In bankruptcy, a homestead exemption protects equity in your home. Here you’ll find specific information about the homestead exemption in Rhode Island.
For information about how the homestead exemption works in both Chapter 7 and Chapter 13 bankruptcy, see The Homestead Exemption in Bankruptcy. For more articles on exemptions, see our Bankruptcy Exemptions area.
Under the Rhode Island exemption system, homeowners may exempt up to $500,000 of their home or other property covered by the homestead exemption. Rhode Island also provides a $6,500 wildcard exemption that may be used to protect any assets, including additional value in your homestead (R.I. Gen. Laws § 9-26-4.(16)).
Some states allow married couples filing jointly to double the homestead exemption, but in Rhode Island, you cannot double this exemption.
In Rhode Island, the homestead exemption applies to real property, including a home or other land and buildings that the owner occupies or intends to occupy as a principal residence.
In Rhode Island, you can use either the state exemption system or the federal bankruptcy exemption system (but you can’t pick and choose different exemptions from each system – you have to use all state exemptions or all federal exemptions).
The federal bankruptcy homestead exemption amount changes every three years. To find the current amount, see our article The Federal Bankruptcy Exemptions. The exemption may be used for homes, condos, co-ops, mobile homes, and burial plots. Married couples may double this exemption. You can find the federal bankruptcy homestead exemption at 11 U.S.C. §522(d)(1) and (5). If you haven’t lived in Rhode Island for a certain period of time, federal bankruptcy law caps your homestead exemption. To learn more, see The Homestead Exemption in Bankruptcy.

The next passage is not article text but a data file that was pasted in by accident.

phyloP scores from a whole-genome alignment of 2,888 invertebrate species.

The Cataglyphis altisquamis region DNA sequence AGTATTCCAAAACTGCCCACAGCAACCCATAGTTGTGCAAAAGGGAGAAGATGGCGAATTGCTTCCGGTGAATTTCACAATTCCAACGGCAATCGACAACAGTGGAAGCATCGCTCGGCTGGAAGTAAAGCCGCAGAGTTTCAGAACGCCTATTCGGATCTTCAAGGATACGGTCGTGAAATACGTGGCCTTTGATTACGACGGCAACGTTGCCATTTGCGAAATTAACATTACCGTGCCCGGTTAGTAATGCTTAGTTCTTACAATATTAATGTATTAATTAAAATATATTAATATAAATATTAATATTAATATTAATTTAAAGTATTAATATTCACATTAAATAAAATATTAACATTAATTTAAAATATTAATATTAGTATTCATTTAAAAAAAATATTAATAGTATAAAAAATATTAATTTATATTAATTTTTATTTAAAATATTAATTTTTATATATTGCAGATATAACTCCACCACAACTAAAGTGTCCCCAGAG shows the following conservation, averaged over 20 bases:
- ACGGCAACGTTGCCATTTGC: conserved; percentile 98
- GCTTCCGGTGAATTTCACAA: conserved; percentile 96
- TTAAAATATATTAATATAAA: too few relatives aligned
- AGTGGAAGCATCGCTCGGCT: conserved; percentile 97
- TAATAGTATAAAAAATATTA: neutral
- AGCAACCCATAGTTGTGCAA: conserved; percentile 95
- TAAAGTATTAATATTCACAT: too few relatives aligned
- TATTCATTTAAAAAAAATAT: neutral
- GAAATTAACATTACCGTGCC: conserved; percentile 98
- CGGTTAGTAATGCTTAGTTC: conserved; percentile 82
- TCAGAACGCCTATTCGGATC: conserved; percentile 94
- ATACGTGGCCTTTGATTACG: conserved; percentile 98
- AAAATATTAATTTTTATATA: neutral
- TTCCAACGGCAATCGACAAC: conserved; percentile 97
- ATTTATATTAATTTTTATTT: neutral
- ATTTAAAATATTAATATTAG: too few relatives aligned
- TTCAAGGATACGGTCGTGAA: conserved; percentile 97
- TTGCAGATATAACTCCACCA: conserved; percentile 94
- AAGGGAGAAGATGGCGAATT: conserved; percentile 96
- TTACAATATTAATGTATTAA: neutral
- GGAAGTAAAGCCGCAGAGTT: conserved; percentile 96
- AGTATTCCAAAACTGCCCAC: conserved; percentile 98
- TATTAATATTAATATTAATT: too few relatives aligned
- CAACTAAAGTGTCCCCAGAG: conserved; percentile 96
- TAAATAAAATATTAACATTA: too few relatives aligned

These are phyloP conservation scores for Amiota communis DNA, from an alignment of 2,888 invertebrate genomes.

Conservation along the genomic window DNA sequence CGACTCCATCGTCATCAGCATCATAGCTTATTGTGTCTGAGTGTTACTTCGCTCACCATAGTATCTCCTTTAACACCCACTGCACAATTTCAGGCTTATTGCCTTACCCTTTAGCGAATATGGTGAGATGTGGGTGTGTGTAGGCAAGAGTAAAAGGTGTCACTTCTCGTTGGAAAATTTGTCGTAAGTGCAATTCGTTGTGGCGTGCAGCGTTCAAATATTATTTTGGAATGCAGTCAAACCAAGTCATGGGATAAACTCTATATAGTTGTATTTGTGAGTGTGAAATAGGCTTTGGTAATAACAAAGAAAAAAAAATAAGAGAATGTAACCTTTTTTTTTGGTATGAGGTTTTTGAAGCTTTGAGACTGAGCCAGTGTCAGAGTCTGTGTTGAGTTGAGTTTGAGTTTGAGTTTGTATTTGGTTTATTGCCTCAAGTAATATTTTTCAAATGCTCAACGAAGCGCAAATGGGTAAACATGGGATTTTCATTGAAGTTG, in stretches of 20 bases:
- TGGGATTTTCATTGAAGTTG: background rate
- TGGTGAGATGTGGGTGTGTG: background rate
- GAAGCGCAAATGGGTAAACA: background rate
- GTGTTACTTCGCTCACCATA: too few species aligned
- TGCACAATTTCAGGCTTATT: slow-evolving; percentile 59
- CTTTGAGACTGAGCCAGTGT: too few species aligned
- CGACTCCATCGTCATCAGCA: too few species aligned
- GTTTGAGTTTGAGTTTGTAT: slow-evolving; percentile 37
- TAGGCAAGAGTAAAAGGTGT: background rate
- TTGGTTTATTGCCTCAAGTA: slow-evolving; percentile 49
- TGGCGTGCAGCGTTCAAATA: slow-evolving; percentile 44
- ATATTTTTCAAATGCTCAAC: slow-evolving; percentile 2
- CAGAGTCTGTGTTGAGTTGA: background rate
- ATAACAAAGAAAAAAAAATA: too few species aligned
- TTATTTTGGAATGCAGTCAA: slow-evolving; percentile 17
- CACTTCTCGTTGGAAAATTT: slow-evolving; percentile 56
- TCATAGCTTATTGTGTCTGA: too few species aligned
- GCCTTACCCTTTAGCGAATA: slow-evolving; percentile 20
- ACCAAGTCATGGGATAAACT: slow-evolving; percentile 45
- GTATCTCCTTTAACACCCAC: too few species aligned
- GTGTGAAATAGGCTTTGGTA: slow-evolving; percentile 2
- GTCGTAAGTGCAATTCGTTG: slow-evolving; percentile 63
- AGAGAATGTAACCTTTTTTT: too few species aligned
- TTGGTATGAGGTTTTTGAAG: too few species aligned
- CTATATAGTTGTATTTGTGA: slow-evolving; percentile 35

In Rhode Island, the homestead exemption is automatic – you don’t have to file a homestead declaration in order to claim the homestead exemption in bankruptcy.
If property is held as a tenancy in the entirety, it means the property is jointly owned by a married couple as a single marital entity, not as individuals. In some states, a tenancy by the entirety provides additional protection for the owners, because creditors cannot take property owned by a couple to satisfy the debts of only one spouse. While Rhode Island does permit tenancies by the entirety, it also allows creditors to attach a home owned by a married couple to satisfy the debts of only one of them, meaning creditors may attach a lien to the property with the expectation of collecting in the future. Creditors may not force the owners to sell the home to satisfy the debt, but when the tenancy by the entirety is severed, that is, the home is sold or transferred to another owner, the creditor may then collect on the debt.
Rhode Island law provides protection for one burial plot (R.I. Gen. Laws § 9-26-4(5)) and up to $50 worth of holdings in a cooperative association (co-op) (R.I. Gen. Laws § 7-8-25).
Rhode Island’s homestead exemption is found in the Rhode Island General Laws at § 9-26-4.1. To learn how to find state statutes, check out Nolo’s Laws and Legal Research area.